By Matt Citak
Bartolo Colon continues to amaze.
On Sunday night, the pitcher that never seems to age came close to making history.
Colon, who turns 45-years-old next month, took a perfect game into the eighth inning against the World Series champion Houston Astros. A leadoff walk to Carlos Correa and a double by Josh Riddick ended the bid by the veteran pitcher, who would have become the oldest pitcher in MLB history to throw a no-hitter (Nolan Ryan currently holds that record, with his final no-hitter coming at the age of 44 years, 90 days).
Not only did Colon flirt with a perfect game, but he also looked like the absolutely dominant pitcher that led Major League Baseball in wins back in 2005.
Of the first 17 batters he faced, Colon brought 10 of them to an 0-2 count, proceeding to strike six of them out. When he entered his final inning of the night, the veteran had thrown only 83 pitches with 59 of them going for strikes.
The inning did not end as Colon would have hoped, as the starting pitcher was removed from the game after 7.2 innings, having allowed one run on one hit and one walk. Although he fell a bit short of making history, Colon still put together an unbelievable performance, one right on-par with opposing starting pitcher and ace Justin Verlander.
Despite being the oldest player in all of baseball (in fact, Colon was born before six current managers), the hefty pitcher has already proven that there is still plenty of gas left in the tank.
Having now appeared in four games for the Texas Rangers this season, Colon has given up just three earned runs in 18.2 innings, earning himself a 1.45 ERA. The 44-year-old has surrendered only one run in each of his two starts, both of which he pitched at least six innings.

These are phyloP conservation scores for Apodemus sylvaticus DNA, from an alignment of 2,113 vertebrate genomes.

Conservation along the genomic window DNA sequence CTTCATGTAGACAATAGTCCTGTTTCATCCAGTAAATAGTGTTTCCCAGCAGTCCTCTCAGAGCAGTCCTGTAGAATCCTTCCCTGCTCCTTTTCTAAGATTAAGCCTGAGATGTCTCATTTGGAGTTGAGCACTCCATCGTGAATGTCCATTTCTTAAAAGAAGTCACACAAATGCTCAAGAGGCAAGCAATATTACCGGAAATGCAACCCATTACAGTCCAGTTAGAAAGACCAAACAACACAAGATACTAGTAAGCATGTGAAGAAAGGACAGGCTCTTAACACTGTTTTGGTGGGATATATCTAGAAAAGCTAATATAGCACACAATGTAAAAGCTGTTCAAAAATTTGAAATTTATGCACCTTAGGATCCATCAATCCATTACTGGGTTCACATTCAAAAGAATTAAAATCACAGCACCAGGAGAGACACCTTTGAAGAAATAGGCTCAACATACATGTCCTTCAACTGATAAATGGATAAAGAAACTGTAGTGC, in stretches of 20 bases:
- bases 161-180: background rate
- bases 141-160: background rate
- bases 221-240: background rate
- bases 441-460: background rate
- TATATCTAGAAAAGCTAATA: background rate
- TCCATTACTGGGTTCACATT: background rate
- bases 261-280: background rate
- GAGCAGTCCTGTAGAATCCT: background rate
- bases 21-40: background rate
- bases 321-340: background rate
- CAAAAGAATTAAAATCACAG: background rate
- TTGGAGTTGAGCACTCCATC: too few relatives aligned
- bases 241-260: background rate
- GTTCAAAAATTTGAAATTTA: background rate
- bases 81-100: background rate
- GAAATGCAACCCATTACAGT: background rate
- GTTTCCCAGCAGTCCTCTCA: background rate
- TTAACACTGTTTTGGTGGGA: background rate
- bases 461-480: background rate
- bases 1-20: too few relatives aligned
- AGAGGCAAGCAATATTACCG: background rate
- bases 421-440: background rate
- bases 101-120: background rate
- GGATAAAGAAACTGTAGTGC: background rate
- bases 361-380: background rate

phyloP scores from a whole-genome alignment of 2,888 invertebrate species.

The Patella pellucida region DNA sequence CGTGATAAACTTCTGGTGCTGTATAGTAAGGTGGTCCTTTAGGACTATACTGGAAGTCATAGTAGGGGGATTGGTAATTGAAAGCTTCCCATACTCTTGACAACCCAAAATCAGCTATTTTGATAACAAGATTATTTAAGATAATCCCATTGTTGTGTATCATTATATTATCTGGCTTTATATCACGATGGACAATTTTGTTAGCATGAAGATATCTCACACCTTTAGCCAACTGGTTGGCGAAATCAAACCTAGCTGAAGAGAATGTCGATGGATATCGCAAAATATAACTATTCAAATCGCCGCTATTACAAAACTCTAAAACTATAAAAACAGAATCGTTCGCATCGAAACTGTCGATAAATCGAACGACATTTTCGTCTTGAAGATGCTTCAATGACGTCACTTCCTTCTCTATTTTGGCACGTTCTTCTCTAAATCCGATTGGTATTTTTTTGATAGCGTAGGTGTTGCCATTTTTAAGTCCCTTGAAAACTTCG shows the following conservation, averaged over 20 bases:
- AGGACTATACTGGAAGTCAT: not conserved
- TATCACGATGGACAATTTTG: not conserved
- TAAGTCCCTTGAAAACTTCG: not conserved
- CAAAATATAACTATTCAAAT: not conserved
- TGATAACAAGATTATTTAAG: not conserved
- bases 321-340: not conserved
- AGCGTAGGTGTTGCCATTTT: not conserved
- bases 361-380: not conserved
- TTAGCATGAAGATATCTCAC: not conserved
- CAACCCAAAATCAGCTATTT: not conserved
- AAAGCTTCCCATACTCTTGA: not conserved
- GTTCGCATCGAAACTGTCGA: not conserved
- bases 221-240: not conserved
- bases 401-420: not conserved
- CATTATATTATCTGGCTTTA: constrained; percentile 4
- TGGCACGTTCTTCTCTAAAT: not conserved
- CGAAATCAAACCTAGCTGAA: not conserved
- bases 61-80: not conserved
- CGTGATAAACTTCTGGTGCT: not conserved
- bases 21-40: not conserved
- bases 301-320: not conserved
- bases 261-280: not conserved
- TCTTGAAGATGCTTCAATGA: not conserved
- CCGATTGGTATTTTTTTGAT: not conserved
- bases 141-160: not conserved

In addition to providing Texas with some needed starting pitching depth, Colon has also served as a valuable piece in the bullpen. In two relief appearances spanning five innings, the veteran allowed just one run on three hits.
In his 18.2 innings on the year, Colon has allowed a total of 11 hits and two walks while striking out an impressive 17 batters.
While Colon has pitched incredibly thus far, his spot in Texas' rotation is nowhere near permanent. The veteran is currently taking the injured right-hander Doug Fister's spot in the rotation, as Fister recovers from a strained right hip. Colon will get at least one more start this Saturday, but is likely to move back to the bullpen when Fister is ready to return.
Colon will continue to serve as a fan favorite around all of Major League Baseball, as evidenced by his start Sunday night. After being removed with two outs in the bottom of the eighth inning, Colon walked off the mound to a standing ovation from the Astros home crowd. The beefy right-hander nicknamed "Big Sexy" remains one of the most popular players in baseball, and his success at such an old age only adds to his popularity.
Colon's playing time (and more importantly his roster spot) will depend on whether or not the veteran can pitch consistently throughout the season. With Colon signed to a minor league contract, his spot on the team could come into question if the 44-year-old faces an extended rough stretch at some point.
But if the first few weeks of the year are any indication, then we should see a healthy dose of "Big Sexy" over the next six months.
Matt Citak is a contributor for CBS Local Sports and a proud Vanderbilt alum. Follow him on Twitter.
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